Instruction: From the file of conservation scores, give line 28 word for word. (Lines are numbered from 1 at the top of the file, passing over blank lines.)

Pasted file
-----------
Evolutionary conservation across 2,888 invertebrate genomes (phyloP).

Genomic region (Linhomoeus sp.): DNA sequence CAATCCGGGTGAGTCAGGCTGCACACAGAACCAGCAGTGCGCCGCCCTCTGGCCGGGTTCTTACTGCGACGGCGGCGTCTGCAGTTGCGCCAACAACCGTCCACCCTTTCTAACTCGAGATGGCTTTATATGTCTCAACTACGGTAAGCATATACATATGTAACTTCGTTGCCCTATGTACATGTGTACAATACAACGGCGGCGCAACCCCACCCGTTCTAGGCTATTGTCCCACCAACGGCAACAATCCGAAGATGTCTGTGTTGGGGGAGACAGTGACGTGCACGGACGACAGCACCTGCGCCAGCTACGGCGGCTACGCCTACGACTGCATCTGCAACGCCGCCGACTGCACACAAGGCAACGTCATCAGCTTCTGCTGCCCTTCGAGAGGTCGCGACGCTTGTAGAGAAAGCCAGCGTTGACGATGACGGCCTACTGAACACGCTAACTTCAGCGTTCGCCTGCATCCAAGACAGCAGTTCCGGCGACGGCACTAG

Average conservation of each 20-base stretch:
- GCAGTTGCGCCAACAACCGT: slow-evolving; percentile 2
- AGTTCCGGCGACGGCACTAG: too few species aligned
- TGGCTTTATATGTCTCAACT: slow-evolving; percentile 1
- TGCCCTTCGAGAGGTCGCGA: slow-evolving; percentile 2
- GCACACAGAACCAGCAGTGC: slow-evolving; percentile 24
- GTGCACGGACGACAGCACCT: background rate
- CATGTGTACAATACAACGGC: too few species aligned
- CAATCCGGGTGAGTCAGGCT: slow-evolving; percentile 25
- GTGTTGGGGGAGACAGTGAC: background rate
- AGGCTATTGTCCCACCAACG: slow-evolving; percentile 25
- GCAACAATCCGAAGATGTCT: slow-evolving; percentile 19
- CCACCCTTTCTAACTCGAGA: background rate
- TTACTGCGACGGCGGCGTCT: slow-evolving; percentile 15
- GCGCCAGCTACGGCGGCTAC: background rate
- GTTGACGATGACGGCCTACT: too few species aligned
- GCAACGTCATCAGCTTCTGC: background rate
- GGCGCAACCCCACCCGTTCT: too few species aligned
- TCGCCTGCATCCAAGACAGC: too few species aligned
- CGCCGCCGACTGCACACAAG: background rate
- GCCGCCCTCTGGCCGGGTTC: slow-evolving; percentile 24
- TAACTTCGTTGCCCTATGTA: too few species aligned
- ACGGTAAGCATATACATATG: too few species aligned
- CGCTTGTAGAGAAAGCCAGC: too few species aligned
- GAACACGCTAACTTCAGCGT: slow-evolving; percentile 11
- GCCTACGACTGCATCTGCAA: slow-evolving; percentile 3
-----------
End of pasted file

- GCCTACGACTGCATCTGCAA: slow-evolving; percentile 3